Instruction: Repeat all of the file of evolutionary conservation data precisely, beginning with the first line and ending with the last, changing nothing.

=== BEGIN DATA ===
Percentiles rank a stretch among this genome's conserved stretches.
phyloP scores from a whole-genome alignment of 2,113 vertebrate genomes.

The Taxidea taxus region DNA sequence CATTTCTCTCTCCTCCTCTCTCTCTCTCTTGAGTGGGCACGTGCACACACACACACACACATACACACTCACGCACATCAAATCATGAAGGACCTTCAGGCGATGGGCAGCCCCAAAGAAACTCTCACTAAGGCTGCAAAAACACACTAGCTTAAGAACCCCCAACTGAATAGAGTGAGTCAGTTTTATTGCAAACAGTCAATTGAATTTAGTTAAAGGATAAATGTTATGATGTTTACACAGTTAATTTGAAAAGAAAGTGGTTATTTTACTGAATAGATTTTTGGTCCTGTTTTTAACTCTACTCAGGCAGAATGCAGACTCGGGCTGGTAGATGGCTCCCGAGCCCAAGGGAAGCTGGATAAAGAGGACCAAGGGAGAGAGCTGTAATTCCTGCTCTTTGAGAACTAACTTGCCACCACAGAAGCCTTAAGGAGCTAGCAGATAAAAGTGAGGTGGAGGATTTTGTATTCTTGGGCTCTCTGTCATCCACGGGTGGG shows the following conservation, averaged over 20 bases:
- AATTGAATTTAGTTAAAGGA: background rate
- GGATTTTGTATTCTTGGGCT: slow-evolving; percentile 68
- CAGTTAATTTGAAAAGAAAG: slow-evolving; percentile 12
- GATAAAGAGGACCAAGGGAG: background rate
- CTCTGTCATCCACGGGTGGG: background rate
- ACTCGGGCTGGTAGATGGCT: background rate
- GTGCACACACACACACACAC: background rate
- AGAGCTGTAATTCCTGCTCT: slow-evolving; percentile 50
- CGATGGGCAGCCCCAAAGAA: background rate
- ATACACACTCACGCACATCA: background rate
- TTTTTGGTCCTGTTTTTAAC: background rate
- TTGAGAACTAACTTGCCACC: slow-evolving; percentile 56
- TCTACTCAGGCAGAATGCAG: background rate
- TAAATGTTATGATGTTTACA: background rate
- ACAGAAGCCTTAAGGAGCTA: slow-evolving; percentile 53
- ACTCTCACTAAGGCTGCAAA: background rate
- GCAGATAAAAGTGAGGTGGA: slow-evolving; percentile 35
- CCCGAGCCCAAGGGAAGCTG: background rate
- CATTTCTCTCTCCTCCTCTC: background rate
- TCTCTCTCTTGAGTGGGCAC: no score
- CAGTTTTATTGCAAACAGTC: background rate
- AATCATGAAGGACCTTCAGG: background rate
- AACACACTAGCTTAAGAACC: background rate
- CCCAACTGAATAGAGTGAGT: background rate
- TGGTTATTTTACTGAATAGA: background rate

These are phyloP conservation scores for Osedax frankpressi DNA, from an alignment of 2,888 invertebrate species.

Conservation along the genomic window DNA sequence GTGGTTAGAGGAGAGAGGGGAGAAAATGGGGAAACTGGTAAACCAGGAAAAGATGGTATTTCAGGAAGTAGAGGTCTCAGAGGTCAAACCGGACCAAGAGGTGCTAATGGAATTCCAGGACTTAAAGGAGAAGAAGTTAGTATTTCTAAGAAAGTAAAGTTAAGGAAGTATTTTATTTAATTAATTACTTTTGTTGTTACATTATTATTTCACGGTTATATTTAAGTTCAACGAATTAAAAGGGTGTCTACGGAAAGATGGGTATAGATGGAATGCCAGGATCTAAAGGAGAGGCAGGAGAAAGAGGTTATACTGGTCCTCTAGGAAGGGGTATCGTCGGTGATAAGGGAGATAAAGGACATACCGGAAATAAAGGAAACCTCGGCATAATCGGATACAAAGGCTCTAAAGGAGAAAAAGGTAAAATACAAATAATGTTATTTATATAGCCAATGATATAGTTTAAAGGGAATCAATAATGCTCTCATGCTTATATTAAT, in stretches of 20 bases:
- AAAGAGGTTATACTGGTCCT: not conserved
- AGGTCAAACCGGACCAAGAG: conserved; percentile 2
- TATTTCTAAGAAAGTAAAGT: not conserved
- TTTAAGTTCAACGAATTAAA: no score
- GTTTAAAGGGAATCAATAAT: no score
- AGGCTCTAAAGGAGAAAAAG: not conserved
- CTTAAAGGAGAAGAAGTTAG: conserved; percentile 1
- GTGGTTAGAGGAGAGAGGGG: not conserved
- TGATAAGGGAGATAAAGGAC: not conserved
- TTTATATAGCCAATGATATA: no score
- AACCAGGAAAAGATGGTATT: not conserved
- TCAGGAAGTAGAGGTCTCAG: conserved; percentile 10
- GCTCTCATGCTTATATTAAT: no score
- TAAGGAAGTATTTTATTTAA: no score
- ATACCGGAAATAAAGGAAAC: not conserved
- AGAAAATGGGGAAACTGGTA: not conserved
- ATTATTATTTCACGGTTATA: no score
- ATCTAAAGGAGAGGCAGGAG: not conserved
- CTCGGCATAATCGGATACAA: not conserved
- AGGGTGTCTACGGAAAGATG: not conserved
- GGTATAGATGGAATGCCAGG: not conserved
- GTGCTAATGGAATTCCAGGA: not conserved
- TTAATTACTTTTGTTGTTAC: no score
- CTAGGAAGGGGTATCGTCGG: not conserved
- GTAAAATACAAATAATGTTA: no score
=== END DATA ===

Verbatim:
Percentiles rank a stretch among this genome's conserved stretches.
phyloP scores from a whole-genome alignment of 2,113 vertebrate genomes.

The Taxidea taxus region DNA sequence CATTTCTCTCTCCTCCTCTCTCTCTCTCTTGAGTGGGCACGTGCACACACACACACACACATACACACTCACGCACATCAAATCATGAAGGACCTTCAGGCGATGGGCAGCCCCAAAGAAACTCTCACTAAGGCTGCAAAAACACACTAGCTTAAGAACCCCCAACTGAATAGAGTGAGTCAGTTTTATTGCAAACAGTCAATTGAATTTAGTTAAAGGATAAATGTTATGATGTTTACACAGTTAATTTGAAAAGAAAGTGGTTATTTTACTGAATAGATTTTTGGTCCTGTTTTTAACTCTACTCAGGCAGAATGCAGACTCGGGCTGGTAGATGGCTCCCGAGCCCAAGGGAAGCTGGATAAAGAGGACCAAGGGAGAGAGCTGTAATTCCTGCTCTTTGAGAACTAACTTGCCACCACAGAAGCCTTAAGGAGCTAGCAGATAAAAGTGAGGTGGAGGATTTTGTATTCTTGGGCTCTCTGTCATCCACGGGTGGG shows the following conservation, averaged over 20 bases:
- AATTGAATTTAGTTAAAGGA: background rate
- GGATTTTGTATTCTTGGGCT: slow-evolving; percentile 68
- CAGTTAATTTGAAAAGAAAG: slow-evolving; percentile 12
- GATAAAGAGGACCAAGGGAG: background rate
- CTCTGTCATCCACGGGTGGG: background rate
- ACTCGGGCTGGTAGATGGCT: background rate
- GTGCACACACACACACACAC: background rate
- AGAGCTGTAATTCCTGCTCT: slow-evolving; percentile 50
- CGATGGGCAGCCCCAAAGAA: background rate
- ATACACACTCACGCACATCA: background rate
- TTTTTGGTCCTGTTTTTAAC: background rate
- TTGAGAACTAACTTGCCACC: slow-evolving; percentile 56
- TCTACTCAGGCAGAATGCAG: background rate
- TAAATGTTATGATGTTTACA: background rate
- ACAGAAGCCTTAAGGAGCTA: slow-evolving; percentile 53
- ACTCTCACTAAGGCTGCAAA: background rate
- GCAGATAAAAGTGAGGTGGA: slow-evolving; percentile 35
- CCCGAGCCCAAGGGAAGCTG: background rate
- CATTTCTCTCTCCTCCTCTC: background rate
- TCTCTCTCTTGAGTGGGCAC: no score
- CAGTTTTATTGCAAACAGTC: background rate
- AATCATGAAGGACCTTCAGG: background rate
- AACACACTAGCTTAAGAACC: background rate
- CCCAACTGAATAGAGTGAGT: background rate
- TGGTTATTTTACTGAATAGA: background rate

These are phyloP conservation scores for Osedax frankpressi DNA, from an alignment of 2,888 invertebrate species.

Conservation along the genomic window DNA sequence GTGGTTAGAGGAGAGAGGGGAGAAAATGGGGAAACTGGTAAACCAGGAAAAGATGGTATTTCAGGAAGTAGAGGTCTCAGAGGTCAAACCGGACCAAGAGGTGCTAATGGAATTCCAGGACTTAAAGGAGAAGAAGTTAGTATTTCTAAGAAAGTAAAGTTAAGGAAGTATTTTATTTAATTAATTACTTTTGTTGTTACATTATTATTTCACGGTTATATTTAAGTTCAACGAATTAAAAGGGTGTCTACGGAAAGATGGGTATAGATGGAATGCCAGGATCTAAAGGAGAGGCAGGAGAAAGAGGTTATACTGGTCCTCTAGGAAGGGGTATCGTCGGTGATAAGGGAGATAAAGGACATACCGGAAATAAAGGAAACCTCGGCATAATCGGATACAAAGGCTCTAAAGGAGAAAAAGGTAAAATACAAATAATGTTATTTATATAGCCAATGATATAGTTTAAAGGGAATCAATAATGCTCTCATGCTTATATTAAT, in stretches of 20 bases:
- AAAGAGGTTATACTGGTCCT: not conserved
- AGGTCAAACCGGACCAAGAG: conserved; percentile 2
- TATTTCTAAGAAAGTAAAGT: not conserved
- TTTAAGTTCAACGAATTAAA: no score
- GTTTAAAGGGAATCAATAAT: no score
- AGGCTCTAAAGGAGAAAAAG: not conserved
- CTTAAAGGAGAAGAAGTTAG: conserved; percentile 1
- GTGGTTAGAGGAGAGAGGGG: not conserved
- TGATAAGGGAGATAAAGGAC: not conserved
- TTTATATAGCCAATGATATA: no score
- AACCAGGAAAAGATGGTATT: not conserved
- TCAGGAAGTAGAGGTCTCAG: conserved; percentile 10
- GCTCTCATGCTTATATTAAT: no score
- TAAGGAAGTATTTTATTTAA: no score
- ATACCGGAAATAAAGGAAAC: not conserved
- AGAAAATGGGGAAACTGGTA: not conserved
- ATTATTATTTCACGGTTATA: no score
- ATCTAAAGGAGAGGCAGGAG: not conserved
- CTCGGCATAATCGGATACAA: not conserved
- AGGGTGTCTACGGAAAGATG: not conserved
- GGTATAGATGGAATGCCAGG: not conserved
- GTGCTAATGGAATTCCAGGA: not conserved
- TTAATTACTTTTGTTGTTAC: no score
- CTAGGAAGGGGTATCGTCGG: not conserved
- GTAAAATACAAATAATGTTA: no score